The Return of Aga Bam-bi

The garden looked better this day than it had in a long time. A cover of dark grey clouds hovered over the 2013 Monet Vision, and a light mist of rain fell giving the new plants the drink they longed for. Grumpa Joe admired his work from the dry warm comfort of the sun-room. Coffee cup in hand he walked to the kitchen to survey the area between the pond and the border garden. A flurry of sparrows and finches fought for space on Grandma Peggy’s bird feeder. She had filled it in the morning and by now it was nearly empty. He looked down to assess the amount of feed falling to the ground under the feeder. There was a large round spot of bright yellow-tan seed directly under the feeder bowl. “I wonder if Peggy is spilling feed on the ground for the critters?”  Then he spotted the furry body of Aga Bam-bi. “He blends so well with the ground, I can’t believe I nearly missed him.”

Aga Bam-bi hunched on the ground at the edge of the seed circle. His nose twitching as he chewed the seed. His ears continuously turning and twisting in all directions listening for danger. Grumpa Joe lightly tapped the window with a fingernail. Aga Bam-bi froze.

He is bigger and fatter than Grumpa Joe remembered him from a year ago. He wondered where Aga Bam-bi was for the last twelve months. “He hasn’t found the petunias yet, that is good, but I’m sure he will,” muttered Grumpa under his breath.

Deep inside the briar patch within the wetland Ali Bug-Bunee sat in conference with his cell. A full year had passed since the cell expelled Aga Bam-bi. The cell had remained in sleeper status during that time.  The cell had been busy multiplying, and Ali faced a small crowd of cell members. Many of the newest members were still shedding their baby fur.

Ali began, “The Nature Spy Alliance(NSA) has informed me that Aga Bam-Bi found his way back to the garden. It is time to use Bam-Bi as a distraction while we execute our plan to devastate the petunias under the cover of darkness. Grumpa Joe does not know we are waiting to attack him. He will think it is Aga who is destroying his Vision. Put your ears at attention and repeat after me, “I solemnly swear to be active only in the darkness under the threat of being fed to the hawks.” They all fluffed their tails and wagged their ears in unison at the completion of the oath.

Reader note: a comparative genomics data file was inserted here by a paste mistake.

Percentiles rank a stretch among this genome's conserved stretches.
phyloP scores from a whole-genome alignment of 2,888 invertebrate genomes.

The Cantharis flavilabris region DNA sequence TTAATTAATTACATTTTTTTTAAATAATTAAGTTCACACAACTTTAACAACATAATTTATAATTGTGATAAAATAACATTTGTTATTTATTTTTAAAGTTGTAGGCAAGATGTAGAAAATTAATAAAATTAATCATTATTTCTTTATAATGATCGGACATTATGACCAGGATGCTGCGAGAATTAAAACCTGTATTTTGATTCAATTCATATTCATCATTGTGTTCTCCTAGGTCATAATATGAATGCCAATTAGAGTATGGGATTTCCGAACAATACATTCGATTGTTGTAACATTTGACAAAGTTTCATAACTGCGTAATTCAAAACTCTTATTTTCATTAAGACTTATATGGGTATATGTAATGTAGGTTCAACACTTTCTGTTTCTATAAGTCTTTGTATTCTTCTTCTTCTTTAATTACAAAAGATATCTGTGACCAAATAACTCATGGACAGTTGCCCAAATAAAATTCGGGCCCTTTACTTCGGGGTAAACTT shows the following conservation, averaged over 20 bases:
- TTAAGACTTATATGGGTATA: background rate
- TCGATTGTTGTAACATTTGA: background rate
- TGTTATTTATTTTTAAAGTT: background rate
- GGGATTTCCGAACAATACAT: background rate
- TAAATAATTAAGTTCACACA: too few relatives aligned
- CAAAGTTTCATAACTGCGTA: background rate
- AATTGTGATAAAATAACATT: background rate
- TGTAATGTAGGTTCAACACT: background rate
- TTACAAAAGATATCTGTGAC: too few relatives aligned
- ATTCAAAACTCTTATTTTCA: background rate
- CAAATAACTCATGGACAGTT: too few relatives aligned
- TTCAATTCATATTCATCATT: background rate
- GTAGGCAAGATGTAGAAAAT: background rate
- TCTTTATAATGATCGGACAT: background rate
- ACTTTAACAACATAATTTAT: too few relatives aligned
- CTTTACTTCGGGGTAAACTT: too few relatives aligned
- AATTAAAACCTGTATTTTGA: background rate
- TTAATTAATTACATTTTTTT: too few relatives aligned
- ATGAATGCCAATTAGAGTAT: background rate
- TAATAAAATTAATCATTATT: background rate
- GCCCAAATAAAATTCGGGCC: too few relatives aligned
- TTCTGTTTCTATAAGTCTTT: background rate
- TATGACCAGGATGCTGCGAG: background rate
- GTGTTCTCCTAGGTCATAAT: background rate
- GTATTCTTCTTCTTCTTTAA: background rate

Petunias. Esperanto: Petunoj. Français : Pétun...

Petunias. Esperanto: Petunoj. Français : Pétunias. Русский: Петунии (Photo credit: Wikipedia)

Grumpa Joe finished planting the last six petunia plants near the window where he spotted Aga two days ago. “I’m taking my chances with this critter, but he has stayed away from the feeder for a while, and I feel confident that he won’t eat them.” As Grumpa Joe patted the final plant into place, he spotted Aga in the far corner of the garden eating clover flowers.

Grumpa Joe slept in on Saturday and shuffled to the kitchen for his coffee. He raised the shade on the window and looked out at his fresh planting. “What the he. . .? Peg, come here. Look what that damn rabbit has done to the petunias I planted yesterday. He has eaten them to the ground.”

“Now, now dear, he is only a poor little creature who lives a very hard life in nature,” said Peggy.

“That’s it, I’m taking some serious action today.”

“What ‘ll you do?

“I’m building an IED.”

“You aren’t going to blow the poor thing up are you?”